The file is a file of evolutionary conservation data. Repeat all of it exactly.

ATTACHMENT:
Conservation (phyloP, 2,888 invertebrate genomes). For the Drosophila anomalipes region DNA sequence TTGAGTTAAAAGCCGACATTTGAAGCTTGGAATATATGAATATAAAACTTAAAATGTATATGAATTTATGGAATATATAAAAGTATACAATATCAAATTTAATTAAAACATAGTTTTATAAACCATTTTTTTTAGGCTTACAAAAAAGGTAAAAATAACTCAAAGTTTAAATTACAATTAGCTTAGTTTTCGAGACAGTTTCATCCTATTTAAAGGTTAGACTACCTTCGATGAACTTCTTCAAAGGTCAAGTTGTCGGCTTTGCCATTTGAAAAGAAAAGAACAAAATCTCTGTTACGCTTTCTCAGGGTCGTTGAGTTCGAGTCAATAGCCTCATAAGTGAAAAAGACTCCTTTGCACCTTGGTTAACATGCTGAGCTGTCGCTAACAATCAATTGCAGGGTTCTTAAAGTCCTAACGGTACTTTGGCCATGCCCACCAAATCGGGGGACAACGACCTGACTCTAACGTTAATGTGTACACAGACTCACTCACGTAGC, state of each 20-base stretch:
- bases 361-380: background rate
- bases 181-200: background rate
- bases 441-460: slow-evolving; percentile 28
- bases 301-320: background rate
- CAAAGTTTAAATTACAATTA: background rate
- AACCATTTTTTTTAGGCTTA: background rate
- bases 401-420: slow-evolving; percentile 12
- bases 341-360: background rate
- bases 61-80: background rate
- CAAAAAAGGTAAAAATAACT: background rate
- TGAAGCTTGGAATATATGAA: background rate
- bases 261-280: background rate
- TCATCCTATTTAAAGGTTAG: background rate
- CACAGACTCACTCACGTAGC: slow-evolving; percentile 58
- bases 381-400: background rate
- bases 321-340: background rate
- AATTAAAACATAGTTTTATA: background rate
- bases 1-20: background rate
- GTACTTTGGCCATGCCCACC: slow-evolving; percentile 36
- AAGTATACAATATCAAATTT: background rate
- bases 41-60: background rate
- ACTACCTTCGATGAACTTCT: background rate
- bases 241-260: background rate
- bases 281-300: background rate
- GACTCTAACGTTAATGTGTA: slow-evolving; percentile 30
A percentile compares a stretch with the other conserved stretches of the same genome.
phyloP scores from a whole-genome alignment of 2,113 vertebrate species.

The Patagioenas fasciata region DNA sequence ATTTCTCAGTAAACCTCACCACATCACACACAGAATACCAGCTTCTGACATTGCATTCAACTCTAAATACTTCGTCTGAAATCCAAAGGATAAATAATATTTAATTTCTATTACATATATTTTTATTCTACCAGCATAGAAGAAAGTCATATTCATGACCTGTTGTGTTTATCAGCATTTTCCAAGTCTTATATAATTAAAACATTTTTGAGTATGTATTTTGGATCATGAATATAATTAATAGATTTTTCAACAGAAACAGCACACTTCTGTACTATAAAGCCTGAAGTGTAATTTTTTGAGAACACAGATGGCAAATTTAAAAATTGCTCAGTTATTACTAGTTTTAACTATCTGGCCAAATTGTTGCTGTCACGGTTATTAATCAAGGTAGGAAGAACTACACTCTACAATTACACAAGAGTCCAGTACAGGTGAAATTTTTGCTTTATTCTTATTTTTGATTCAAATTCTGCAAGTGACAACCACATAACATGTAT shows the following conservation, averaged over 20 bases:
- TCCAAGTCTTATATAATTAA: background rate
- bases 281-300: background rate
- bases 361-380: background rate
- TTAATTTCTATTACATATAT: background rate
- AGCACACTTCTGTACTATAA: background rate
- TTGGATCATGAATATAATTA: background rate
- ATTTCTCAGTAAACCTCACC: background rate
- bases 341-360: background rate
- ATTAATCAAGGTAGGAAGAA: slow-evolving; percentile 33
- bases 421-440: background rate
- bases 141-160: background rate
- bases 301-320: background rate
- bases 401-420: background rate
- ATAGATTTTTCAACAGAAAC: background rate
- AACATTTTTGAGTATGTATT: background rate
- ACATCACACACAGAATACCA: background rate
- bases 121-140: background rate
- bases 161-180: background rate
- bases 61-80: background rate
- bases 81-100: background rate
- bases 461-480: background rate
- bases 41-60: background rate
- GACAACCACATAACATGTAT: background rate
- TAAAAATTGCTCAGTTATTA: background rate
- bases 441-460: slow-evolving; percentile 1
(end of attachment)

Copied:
Conservation (phyloP, 2,888 invertebrate genomes). For the Drosophila anomalipes region DNA sequence TTGAGTTAAAAGCCGACATTTGAAGCTTGGAATATATGAATATAAAACTTAAAATGTATATGAATTTATGGAATATATAAAAGTATACAATATCAAATTTAATTAAAACATAGTTTTATAAACCATTTTTTTTAGGCTTACAAAAAAGGTAAAAATAACTCAAAGTTTAAATTACAATTAGCTTAGTTTTCGAGACAGTTTCATCCTATTTAAAGGTTAGACTACCTTCGATGAACTTCTTCAAAGGTCAAGTTGTCGGCTTTGCCATTTGAAAAGAAAAGAACAAAATCTCTGTTACGCTTTCTCAGGGTCGTTGAGTTCGAGTCAATAGCCTCATAAGTGAAAAAGACTCCTTTGCACCTTGGTTAACATGCTGAGCTGTCGCTAACAATCAATTGCAGGGTTCTTAAAGTCCTAACGGTACTTTGGCCATGCCCACCAAATCGGGGGACAACGACCTGACTCTAACGTTAATGTGTACACAGACTCACTCACGTAGC, state of each 20-base stretch:
- bases 361-380: background rate
- bases 181-200: background rate
- bases 441-460: slow-evolving; percentile 28
- bases 301-320: background rate
- CAAAGTTTAAATTACAATTA: background rate
- AACCATTTTTTTTAGGCTTA: background rate
- bases 401-420: slow-evolving; percentile 12
- bases 341-360: background rate
- bases 61-80: background rate
- CAAAAAAGGTAAAAATAACT: background rate
- TGAAGCTTGGAATATATGAA: background rate
- bases 261-280: background rate
- TCATCCTATTTAAAGGTTAG: background rate
- CACAGACTCACTCACGTAGC: slow-evolving; percentile 58
- bases 381-400: background rate
- bases 321-340: background rate
- AATTAAAACATAGTTTTATA: background rate
- bases 1-20: background rate
- GTACTTTGGCCATGCCCACC: slow-evolving; percentile 36
- AAGTATACAATATCAAATTT: background rate
- bases 41-60: background rate
- ACTACCTTCGATGAACTTCT: background rate
- bases 241-260: background rate
- bases 281-300: background rate
- GACTCTAACGTTAATGTGTA: slow-evolving; percentile 30
A percentile compares a stretch with the other conserved stretches of the same genome.
phyloP scores from a whole-genome alignment of 2,113 vertebrate species.

The Patagioenas fasciata region DNA sequence ATTTCTCAGTAAACCTCACCACATCACACACAGAATACCAGCTTCTGACATTGCATTCAACTCTAAATACTTCGTCTGAAATCCAAAGGATAAATAATATTTAATTTCTATTACATATATTTTTATTCTACCAGCATAGAAGAAAGTCATATTCATGACCTGTTGTGTTTATCAGCATTTTCCAAGTCTTATATAATTAAAACATTTTTGAGTATGTATTTTGGATCATGAATATAATTAATAGATTTTTCAACAGAAACAGCACACTTCTGTACTATAAAGCCTGAAGTGTAATTTTTTGAGAACACAGATGGCAAATTTAAAAATTGCTCAGTTATTACTAGTTTTAACTATCTGGCCAAATTGTTGCTGTCACGGTTATTAATCAAGGTAGGAAGAACTACACTCTACAATTACACAAGAGTCCAGTACAGGTGAAATTTTTGCTTTATTCTTATTTTTGATTCAAATTCTGCAAGTGACAACCACATAACATGTAT shows the following conservation, averaged over 20 bases:
- TCCAAGTCTTATATAATTAA: background rate
- bases 281-300: background rate
- bases 361-380: background rate
- TTAATTTCTATTACATATAT: background rate
- AGCACACTTCTGTACTATAA: background rate
- TTGGATCATGAATATAATTA: background rate
- ATTTCTCAGTAAACCTCACC: background rate
- bases 341-360: background rate
- ATTAATCAAGGTAGGAAGAA: slow-evolving; percentile 33
- bases 421-440: background rate
- bases 141-160: background rate
- bases 301-320: background rate
- bases 401-420: background rate
- ATAGATTTTTCAACAGAAAC: background rate
- AACATTTTTGAGTATGTATT: background rate
- ACATCACACACAGAATACCA: background rate
- bases 121-140: background rate
- bases 161-180: background rate
- bases 61-80: background rate
- bases 81-100: background rate
- bases 461-480: background rate
- bases 41-60: background rate
- GACAACCACATAACATGTAT: background rate
- TAAAAATTGCTCAGTTATTA: background rate
- bases 441-460: slow-evolving; percentile 1